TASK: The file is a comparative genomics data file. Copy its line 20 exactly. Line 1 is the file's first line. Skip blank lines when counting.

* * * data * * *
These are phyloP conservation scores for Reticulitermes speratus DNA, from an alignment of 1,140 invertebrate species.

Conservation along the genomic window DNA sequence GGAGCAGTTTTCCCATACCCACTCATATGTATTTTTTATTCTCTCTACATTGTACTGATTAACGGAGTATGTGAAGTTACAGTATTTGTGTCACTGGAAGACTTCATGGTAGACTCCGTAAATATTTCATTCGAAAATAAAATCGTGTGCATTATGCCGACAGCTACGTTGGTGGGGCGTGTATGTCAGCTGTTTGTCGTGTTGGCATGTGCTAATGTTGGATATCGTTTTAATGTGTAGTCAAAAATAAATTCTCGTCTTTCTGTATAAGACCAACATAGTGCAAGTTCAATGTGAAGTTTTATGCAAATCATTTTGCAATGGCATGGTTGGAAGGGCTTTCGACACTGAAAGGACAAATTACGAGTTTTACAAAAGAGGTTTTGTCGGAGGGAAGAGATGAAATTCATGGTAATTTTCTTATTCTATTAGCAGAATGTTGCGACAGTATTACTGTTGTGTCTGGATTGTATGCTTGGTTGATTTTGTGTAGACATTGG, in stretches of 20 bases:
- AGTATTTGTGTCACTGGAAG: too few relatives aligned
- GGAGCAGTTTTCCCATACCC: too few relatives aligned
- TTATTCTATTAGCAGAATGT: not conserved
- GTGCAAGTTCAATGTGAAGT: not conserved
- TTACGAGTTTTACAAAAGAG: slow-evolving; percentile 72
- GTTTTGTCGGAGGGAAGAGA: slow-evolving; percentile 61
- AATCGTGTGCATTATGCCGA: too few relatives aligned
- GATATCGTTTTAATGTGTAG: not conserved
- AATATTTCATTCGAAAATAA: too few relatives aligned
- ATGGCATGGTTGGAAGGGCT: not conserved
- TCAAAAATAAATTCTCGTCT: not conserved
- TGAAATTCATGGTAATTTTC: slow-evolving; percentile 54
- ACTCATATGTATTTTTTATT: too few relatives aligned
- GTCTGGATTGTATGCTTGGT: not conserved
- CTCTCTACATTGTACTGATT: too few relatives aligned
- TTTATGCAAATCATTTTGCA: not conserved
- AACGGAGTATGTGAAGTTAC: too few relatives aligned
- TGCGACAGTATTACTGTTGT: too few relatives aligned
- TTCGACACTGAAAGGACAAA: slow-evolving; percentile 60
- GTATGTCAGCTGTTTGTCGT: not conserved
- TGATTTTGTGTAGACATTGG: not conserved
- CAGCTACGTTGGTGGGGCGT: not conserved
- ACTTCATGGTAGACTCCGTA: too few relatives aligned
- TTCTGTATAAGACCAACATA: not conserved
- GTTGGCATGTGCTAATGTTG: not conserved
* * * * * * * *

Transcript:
- TGCGACAGTATTACTGTTGT: too few relatives aligned